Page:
It is this quality of Maigret that allows the reader to read past the prejudices and stereotypes of the time (and Maigret and Simenon) because they are leavened by Maigret’s embrace of the humanity of the many outcasts, low-lifes, and criminals he meets. Indeed the people that Maigret is contemptuous of is the rich, the greedy, and the politically powerful. In short, Simenon’s awareness of the realities of class, education and power keeps him, or the reader, from seeing the rest of humanity only through the eyes of the privileged....more
A comparatively disappointing outing for Maigret after the high quality of the last two books. Simenon continues his exploration of Paris life but inA comparatively disappointing outing for Maigret after the high quality of the last two books. Simenon continues his exploration of Paris life but in a manner less convincing, or compelling than his recently published books. The conceit behind the opening two chapters of the book is surprising and the reader looks forward to a fresh insight in the ways in which Maigret himself, as opposed to the system in which he works, comes to conclusions as to guilt and innocence. Unfortunately that opening promises more than the book delivers.
Like almost all Simenons this book is worth reading if only for the detailed and loving portrait of the different ways that Parisians of different classes live their lives although it does not rate among the “must reads” or even more so, the “must rereads” of the Maigret books....more
While this is one of this reviewer’s favourite Maigret novels it is not a book that she would recommend for the reader who was looking for a really goWhile this is one of this reviewer’s favourite Maigret novels it is not a book that she would recommend for the reader who was looking for a really good, straightforweard police procedural. As he is investigating the death of Monsieur Gallet Maigret does go through the routines of police detectives at that time but all the while Maigret is seeking to understand the man as much as he trying to solve the crime. In the end justice is both served and not served. The reader is left with a deep understanding of what led to the crime and left to come to their own conclusions about the way Maigret chooses to deal with his discoveries. One might argue that this book demonstrates that the compassion that arises from truly understanding another human being has little to do with conventional legal or moral justice....more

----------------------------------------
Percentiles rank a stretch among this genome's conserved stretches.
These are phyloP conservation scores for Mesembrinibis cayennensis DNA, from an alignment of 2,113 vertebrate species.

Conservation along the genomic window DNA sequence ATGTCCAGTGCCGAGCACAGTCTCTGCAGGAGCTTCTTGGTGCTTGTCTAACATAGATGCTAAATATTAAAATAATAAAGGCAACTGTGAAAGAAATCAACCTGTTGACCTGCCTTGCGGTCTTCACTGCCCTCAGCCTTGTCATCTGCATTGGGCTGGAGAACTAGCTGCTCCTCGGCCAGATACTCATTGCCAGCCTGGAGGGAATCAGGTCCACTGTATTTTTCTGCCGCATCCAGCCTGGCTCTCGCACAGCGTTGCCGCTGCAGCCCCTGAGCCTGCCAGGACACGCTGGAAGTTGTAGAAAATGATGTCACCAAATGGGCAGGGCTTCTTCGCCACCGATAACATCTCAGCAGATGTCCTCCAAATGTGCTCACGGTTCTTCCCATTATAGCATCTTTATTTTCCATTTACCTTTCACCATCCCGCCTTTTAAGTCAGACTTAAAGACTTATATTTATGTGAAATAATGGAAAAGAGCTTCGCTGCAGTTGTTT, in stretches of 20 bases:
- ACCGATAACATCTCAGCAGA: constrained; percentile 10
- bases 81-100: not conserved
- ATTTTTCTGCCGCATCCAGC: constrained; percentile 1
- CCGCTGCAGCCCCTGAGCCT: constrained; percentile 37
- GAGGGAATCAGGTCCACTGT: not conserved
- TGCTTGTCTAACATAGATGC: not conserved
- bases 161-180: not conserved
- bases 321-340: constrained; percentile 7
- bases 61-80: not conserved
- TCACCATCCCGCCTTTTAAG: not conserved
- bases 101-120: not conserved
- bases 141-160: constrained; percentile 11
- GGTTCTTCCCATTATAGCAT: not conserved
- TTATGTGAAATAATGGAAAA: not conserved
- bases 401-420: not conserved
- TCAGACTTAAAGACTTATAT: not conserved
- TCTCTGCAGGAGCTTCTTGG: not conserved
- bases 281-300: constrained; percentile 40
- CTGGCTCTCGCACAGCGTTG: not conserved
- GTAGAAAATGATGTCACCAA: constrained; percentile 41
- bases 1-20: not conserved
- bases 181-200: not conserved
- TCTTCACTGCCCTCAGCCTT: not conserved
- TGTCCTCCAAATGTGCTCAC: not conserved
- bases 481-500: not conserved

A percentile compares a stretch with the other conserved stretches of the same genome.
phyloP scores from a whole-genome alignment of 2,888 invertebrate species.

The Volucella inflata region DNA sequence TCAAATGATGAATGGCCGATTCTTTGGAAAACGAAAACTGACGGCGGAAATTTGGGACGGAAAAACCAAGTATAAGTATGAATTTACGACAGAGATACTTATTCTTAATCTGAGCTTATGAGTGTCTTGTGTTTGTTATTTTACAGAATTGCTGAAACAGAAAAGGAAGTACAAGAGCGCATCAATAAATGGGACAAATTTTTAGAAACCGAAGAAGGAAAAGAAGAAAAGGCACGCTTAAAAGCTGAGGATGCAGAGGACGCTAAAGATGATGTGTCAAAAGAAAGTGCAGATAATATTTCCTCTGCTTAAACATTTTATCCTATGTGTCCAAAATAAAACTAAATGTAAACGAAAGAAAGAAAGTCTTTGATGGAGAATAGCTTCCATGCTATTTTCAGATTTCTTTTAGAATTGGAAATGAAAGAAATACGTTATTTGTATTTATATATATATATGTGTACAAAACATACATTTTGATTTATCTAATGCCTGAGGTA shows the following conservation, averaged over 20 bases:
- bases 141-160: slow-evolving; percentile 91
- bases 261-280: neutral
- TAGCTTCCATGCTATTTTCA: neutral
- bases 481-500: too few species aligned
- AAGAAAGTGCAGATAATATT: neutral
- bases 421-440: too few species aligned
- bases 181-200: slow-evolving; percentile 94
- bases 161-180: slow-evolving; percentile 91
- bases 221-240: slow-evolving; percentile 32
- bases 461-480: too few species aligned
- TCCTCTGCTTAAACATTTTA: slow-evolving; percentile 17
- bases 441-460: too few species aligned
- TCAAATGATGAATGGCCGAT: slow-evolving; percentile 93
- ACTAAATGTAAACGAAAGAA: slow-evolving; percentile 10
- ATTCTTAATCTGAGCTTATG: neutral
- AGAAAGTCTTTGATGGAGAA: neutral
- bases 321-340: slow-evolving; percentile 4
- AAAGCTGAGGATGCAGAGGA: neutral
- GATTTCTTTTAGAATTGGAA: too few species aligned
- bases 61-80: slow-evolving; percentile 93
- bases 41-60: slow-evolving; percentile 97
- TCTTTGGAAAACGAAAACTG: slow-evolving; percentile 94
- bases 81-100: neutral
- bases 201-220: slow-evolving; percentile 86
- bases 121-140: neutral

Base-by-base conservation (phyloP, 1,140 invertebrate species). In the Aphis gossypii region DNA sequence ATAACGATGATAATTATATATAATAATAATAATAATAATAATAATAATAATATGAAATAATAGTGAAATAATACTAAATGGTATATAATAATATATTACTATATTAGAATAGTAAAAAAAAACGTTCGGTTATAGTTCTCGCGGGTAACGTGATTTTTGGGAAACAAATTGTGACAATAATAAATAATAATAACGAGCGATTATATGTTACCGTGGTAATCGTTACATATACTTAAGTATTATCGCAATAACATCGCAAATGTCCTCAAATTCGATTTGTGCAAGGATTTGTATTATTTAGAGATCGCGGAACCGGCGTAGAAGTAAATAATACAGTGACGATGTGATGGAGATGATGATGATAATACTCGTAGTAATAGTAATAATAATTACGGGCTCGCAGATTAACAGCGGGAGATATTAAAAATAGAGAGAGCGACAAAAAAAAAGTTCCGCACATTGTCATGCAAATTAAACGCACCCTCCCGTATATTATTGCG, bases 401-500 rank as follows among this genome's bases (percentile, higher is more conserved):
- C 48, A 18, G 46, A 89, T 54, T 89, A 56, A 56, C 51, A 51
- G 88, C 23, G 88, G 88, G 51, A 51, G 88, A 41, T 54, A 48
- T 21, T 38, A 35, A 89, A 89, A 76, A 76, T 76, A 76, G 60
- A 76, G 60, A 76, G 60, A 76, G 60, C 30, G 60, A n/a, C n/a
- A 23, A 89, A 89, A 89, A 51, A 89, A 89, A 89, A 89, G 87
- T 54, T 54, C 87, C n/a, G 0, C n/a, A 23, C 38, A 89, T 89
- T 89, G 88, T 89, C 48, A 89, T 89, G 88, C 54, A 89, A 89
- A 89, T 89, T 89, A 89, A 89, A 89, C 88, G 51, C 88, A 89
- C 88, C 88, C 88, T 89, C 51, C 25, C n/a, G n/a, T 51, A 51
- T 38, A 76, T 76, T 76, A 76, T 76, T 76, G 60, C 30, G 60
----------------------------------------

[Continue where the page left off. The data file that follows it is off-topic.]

Simenon packs an amazingly diverse number of characters and settings into this story that begins with Maigret noticing the strange behaviour of anotheSimenon packs an amazingly diverse number of characters and settings into this story that begins with Maigret noticing the strange behaviour of another man in a cafe. The rest of the book follows Maigret’s attempts to understand this man’s actions. The writing of many authors have, by the fourth book in a series, already begun to show evidence of falling into a rut. With Simenon, however, one sees how a writer can return to the same character time and again without having the stories themselves become predictable. Maigret’s job is to investigate crimes and Maigret is good at that because he finds almost all people and situations interesting. The crimes may be large or small. The people may be rich or poor. The actions may have large scale reverberations or they may be hardly visible to all but those most closely involved.
Thus, this particular “adventure” begins with Maigret wondering why one man is acting in such a strange manner and ends with him learning the darkest secrets that have been eating away at group of friends over almost a decade. Maigret’s choice of how to deal with this knowledge tells the reader much about Maigret himself and indeed much about the nature of French and Belgian culture in the decades leading up to the Second World War....more